Policing is Trauma for Black Communities

Photo by Claudia Wolff on Unsplash

Intro: Historical Context

On March 3, 1991, Rodney King survived an egregious act of police brutality at the hands of the Los Angeles Police Department. Graphic footage of the beating was captured by an amateur cameraman bystander and sold to a local television station. Despite the national and global virality of this video which depicted unjust and excessive use of force, the police officers involved in the beating were acquitted. This chain of events sparked massive protests in Los Angeles and throughout the United States and laid the groundwork for anti-police brutality activism in this country. Today, almost three decades after the Rodney King beating, we are reliving our nation’s traumatic history. There are currently national protests over the murder of George Floyd (and many, many others) at the hands of police. On May 25, 2020 George Floyd was murdered by a White Minneapolis police officer who kneeled on his neck for over 8 minutes, even after he became unresponsive. Video footage of the encounter became viral and widely shared on social media, sparking protests across the country on an even larger scale than some of us witnessed almost thirty years ago in response to the Rodney King case.

Protest in Washington DC following the murder of George Floyd

Psychological Consequences of Policing Disparities

So how do these disparities in policing impact the mental health of Black communities? Research suggests Black individuals who encounter police experience a plethora of negative mental health consequences, including psychological distress and depression, suicidal ideation, suicidal attempts, and psychotic episodes. If you’re a Black person reading this…how do you feel when you encounter a police officer? Some new research suggests that Black people might experience a trauma response when we encounter the police.

Trauma and the Trauma of Policing

Today, after the killing of George Floyd in Minneapolis, the militarized police presence and tear gassing to silence protesters is reminiscent of the militarized police in the 1960s, who violently beat and hosed down Black demonstrators during the Civil Rights Movement. Witnessing viral video recordings of the ubiquitous killing of unarmed Black men by police in modern times can be compared to public lynchings, a form of racialized trauma popular in the late 19th century. Intergenerational trauma is the accumulation of acute traumas spanning across multiple generations of racial/ethnic minorities, including institutionalized racism and segregation. The trauma of police violence against Black Americans is transmitted intergenerationally through essential racial socialization practices. For example, Black parents are tasked with preparing their children to be vigilant about potentially dangerous encounters with racially biased police officers who target them.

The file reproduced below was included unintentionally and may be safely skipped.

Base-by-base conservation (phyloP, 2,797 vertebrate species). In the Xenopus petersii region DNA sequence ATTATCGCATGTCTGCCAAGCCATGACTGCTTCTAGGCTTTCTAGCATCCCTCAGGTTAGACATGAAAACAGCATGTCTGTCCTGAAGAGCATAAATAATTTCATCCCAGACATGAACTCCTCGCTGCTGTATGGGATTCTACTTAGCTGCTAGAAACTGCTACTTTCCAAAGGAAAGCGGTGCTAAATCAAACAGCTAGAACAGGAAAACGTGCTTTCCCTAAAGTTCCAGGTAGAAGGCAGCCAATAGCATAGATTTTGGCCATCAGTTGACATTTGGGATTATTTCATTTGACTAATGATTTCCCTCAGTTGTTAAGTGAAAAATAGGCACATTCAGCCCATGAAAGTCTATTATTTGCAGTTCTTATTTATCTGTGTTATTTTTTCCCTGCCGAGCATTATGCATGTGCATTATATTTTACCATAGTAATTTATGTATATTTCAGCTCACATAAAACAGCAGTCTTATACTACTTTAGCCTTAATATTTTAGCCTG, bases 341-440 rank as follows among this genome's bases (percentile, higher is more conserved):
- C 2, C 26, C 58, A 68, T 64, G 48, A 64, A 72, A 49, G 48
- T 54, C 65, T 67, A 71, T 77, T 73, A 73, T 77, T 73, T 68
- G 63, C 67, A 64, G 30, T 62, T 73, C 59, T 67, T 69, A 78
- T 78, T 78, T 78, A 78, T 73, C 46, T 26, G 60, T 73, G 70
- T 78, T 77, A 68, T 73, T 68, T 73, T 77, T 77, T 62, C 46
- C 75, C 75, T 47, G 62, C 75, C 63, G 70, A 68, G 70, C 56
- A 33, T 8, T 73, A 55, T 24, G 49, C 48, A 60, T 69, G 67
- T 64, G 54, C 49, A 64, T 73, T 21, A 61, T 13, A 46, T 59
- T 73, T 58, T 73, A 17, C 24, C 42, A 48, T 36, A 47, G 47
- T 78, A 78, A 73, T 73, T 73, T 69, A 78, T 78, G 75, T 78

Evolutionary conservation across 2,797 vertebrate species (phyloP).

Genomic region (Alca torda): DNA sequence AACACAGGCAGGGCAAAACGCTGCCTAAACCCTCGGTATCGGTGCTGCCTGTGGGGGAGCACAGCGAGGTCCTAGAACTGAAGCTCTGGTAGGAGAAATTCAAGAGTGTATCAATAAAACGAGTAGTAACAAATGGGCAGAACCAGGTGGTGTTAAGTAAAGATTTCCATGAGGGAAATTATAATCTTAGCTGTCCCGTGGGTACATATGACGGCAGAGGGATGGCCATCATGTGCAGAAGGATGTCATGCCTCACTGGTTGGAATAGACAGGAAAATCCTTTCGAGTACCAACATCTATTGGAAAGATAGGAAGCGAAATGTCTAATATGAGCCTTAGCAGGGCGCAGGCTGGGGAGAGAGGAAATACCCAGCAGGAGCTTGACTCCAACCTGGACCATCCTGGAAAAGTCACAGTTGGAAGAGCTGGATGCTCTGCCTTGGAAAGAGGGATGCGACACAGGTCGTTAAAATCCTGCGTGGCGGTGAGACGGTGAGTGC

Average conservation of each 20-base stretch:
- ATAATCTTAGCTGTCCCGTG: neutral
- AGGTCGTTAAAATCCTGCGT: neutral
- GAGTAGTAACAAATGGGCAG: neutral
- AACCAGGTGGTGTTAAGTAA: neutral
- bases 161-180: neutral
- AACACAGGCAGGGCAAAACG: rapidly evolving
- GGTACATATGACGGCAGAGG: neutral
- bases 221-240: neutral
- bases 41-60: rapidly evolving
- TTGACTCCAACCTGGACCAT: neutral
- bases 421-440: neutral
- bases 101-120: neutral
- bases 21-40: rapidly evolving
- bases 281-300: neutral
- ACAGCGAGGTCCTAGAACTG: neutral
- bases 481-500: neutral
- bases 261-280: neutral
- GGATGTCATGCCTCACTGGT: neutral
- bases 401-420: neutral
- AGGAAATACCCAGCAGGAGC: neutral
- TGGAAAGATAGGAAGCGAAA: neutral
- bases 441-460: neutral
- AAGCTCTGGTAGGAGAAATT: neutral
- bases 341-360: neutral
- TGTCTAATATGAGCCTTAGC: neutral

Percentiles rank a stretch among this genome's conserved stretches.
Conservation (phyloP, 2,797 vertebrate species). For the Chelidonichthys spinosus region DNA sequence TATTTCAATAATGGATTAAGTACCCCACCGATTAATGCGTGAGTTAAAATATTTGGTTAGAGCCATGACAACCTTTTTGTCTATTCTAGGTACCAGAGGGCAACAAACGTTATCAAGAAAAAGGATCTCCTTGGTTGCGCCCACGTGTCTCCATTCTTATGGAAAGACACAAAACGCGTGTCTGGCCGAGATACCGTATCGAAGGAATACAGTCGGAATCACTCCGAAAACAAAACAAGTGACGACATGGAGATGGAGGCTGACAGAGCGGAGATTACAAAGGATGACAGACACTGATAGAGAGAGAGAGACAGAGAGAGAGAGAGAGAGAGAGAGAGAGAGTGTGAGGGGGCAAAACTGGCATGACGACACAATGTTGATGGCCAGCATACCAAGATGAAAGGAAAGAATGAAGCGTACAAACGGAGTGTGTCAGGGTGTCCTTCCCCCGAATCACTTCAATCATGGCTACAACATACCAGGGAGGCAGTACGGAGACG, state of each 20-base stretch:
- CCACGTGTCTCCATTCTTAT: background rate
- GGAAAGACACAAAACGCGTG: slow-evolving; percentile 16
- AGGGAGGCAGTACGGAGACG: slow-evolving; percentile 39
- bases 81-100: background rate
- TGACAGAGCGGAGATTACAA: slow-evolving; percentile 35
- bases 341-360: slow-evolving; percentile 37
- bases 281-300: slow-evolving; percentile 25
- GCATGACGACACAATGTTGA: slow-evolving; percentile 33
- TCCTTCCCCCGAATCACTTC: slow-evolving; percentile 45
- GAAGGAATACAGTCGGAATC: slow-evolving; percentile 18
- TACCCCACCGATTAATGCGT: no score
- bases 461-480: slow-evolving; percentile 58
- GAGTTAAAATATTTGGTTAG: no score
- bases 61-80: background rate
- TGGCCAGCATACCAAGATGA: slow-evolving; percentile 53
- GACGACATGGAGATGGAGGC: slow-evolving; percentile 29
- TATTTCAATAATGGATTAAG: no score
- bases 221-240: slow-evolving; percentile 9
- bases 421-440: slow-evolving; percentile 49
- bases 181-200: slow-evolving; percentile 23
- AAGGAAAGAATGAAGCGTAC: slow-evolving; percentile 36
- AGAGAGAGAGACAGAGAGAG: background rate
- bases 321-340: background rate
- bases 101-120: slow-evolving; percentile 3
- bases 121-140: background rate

A militarized police presence in response to peaceful protests in Washington DC

Recent empirical research backs up this theoretical pondering. Some of the recent research suggests that frequency of police encounters is associated with trauma symptoms, including but not limited to nightmares, flashbacks, and intrusive thoughts. One study found that among young men in an urban setting, those who had more contact with police and greater intrusiveness of the stops reported greater trauma and anxiety symptoms. Another study found that African American college students who had more encounters with police officers experienced a heightened stress response compared to those who did not encounter the police. Focus groups with Black youth in youth programs in Connecticut revealed that these children are generally fearful of the police, and that they modify their behaviors to keep themselves safe around police. Some of these behaviors include removing their hood around police and avoiding the police in general, actions which clearly demonstrate hypervigilance, a common stress response to traumatic or life-threatening situations. While the literature base is limited, the evidence is compelling.

Conclusion…or a New Beginning?

This original piece is cross-posted to Psychology Today

Please contact me with any questions or concerns: syee1@umd.edu

Young Black lady therapist in Washington, DC. Lover of all things psychology, hip hop, and intersectional justice.

Get the Medium app

A button that says 'Download on the App Store', and if clicked it will lead you to the iOS App store
A button that says 'Get it on, Google Play', and if clicked it will lead you to the Google Play store